Peaceful Edification

Eisenhower was right.

He once quoted an old Army adage that says “Plans are worthless, but planning is everything.”

This week was a “plans are worthless” week.

I planned to start out this article exploring those two different types of abuse we looked at a couple of weeks ago. The first type was a failure to separate the holy from the profane, and the second was saying “Thus saith the Lord” for something God didn’t say.

I should have known that those would be difficult topics to address.

Conversations on email and twitter, plus some of my own reading of other blogs out there have revealed strong opinions and beliefs – many with painful histories, invisible to everyone except close friends.

One of you made this comment about the concept of spiritual abuse:

Divining it in others is difficult and probably not a healthy undertaking.”
via Twitter

My goal has been to explore in my own life what might end up being an abuse of the authority or influence God has given me. Even with that intent, it is easy for me to drift off into a self-righteous guru mode. There is a lot I’d like to say about profaning the holy and overstepping the bounds of spiritual authority. To use a common metaphor, I see them as ditches on either side of the road.

As I explore those ditches, though, I can’t yet shake the pride of thinking I have it figured out. How silly of me. If I somehow think that I already understand it, then I don’t know enough to write about it yet. I’ll still welcome more of your input so I have more to process.

In the meantime, I would like to remind myself of the theme verse of Edify Hub: Romans 14:19.

“Let us therefore follow after the things which make for peace, and things wherewith one may edify another.”
Romans 14:19

Paul used this verse to sum up the discussion of meats, holy days, stumbling blocks, and faith. At the same time, he encouraged both abstinence and tolerance. (OK. I know, in writing “tolerance” I just used an extra-biblical hot-button word. But I think it’s helpful to be reminded that there is some degree of tolerance expected of us, even if it’s not the absolute tolerance of sin that the world around us encourages.)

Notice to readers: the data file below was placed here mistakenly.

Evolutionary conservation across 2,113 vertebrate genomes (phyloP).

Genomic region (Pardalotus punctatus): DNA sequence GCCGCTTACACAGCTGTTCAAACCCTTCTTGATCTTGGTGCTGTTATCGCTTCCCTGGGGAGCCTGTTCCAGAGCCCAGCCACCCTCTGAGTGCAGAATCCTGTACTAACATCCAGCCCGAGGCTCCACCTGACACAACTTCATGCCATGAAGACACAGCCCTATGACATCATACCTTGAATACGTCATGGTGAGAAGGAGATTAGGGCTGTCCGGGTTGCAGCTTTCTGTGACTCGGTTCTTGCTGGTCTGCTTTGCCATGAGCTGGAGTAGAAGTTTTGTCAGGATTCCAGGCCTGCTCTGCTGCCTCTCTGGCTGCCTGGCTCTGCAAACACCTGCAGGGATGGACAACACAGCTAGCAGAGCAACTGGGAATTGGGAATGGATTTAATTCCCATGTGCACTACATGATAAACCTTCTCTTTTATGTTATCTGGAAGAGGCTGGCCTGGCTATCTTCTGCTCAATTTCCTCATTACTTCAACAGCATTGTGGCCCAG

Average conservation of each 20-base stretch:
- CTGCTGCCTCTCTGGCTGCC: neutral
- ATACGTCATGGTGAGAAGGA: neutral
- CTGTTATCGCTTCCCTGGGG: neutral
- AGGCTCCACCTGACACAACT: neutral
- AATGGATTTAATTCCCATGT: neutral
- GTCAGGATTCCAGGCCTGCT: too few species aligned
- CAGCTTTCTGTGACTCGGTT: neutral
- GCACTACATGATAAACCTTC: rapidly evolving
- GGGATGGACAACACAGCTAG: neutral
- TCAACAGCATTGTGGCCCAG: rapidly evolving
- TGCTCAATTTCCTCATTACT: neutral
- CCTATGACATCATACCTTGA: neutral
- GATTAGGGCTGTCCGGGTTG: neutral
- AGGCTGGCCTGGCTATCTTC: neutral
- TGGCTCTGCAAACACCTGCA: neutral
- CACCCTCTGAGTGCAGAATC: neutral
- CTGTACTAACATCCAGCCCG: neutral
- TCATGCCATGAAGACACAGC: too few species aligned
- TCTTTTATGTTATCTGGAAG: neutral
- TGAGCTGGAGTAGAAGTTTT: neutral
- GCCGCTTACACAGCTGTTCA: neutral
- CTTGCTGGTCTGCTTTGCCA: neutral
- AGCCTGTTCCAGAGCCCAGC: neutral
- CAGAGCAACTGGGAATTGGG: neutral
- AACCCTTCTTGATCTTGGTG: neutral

In this theme verse of Edify Hub, the Bible points out two goals: peace and edification.


When I disagree with a brother, can I disagree peacefully?

This is the area that’s hard for me when I look at Ezekiel 22:26 and consider making a difference between the holy and the profane. My understanding of what is “profane” or worldly depends on my perception of the world around me and what defines it. That understanding will shape where I put my fence — how I make a difference between holy and profane for my own life.

Especially after conversations with people who live in countries other than the United States, I’m realizing that I don’t have a foolproof understanding of what is “worldly” or “profane.”

Can I view someone else’s activities – that, to me, appear worldly – and still “follow after the things which make for peace” between us?

Can I understand that my activities may appear worldly to someone else – without accusing them of being judgmental or legalistic?

Those aren’t easy.


I understand that James Strong was not divinely inspired like Paul was when he wrote Romans 14:19. Still, I’d like to open up Strong’s definition of Paul’s Greek word that was translated edify:

“the act of one who promotes another’s growth in Christian wisdom, piety, happiness, holiness”
Strong’s Dictionary entry for “edify” (G3619: “oikodomē”)

This verse, Romans 14:19, is the inspiration behind Edify Hub’s stated goal. It’s a responsibility that each of us has – to encourage Christian growth…



So now I’m seeing another two ditches:

  1. If I never influence my brothers and sisters in Christ to grow or change, I’ve failed the second half of the verse.
  2. If I push them to change with the wrong attitude, wrong methods, or wrong targets, I’ve failed the first half of the verse.

And this time I know I don’t have the answer.

So once again, I’m looking for your input.

photo credit: MemoryCatcher on pixabay (Public Domain)

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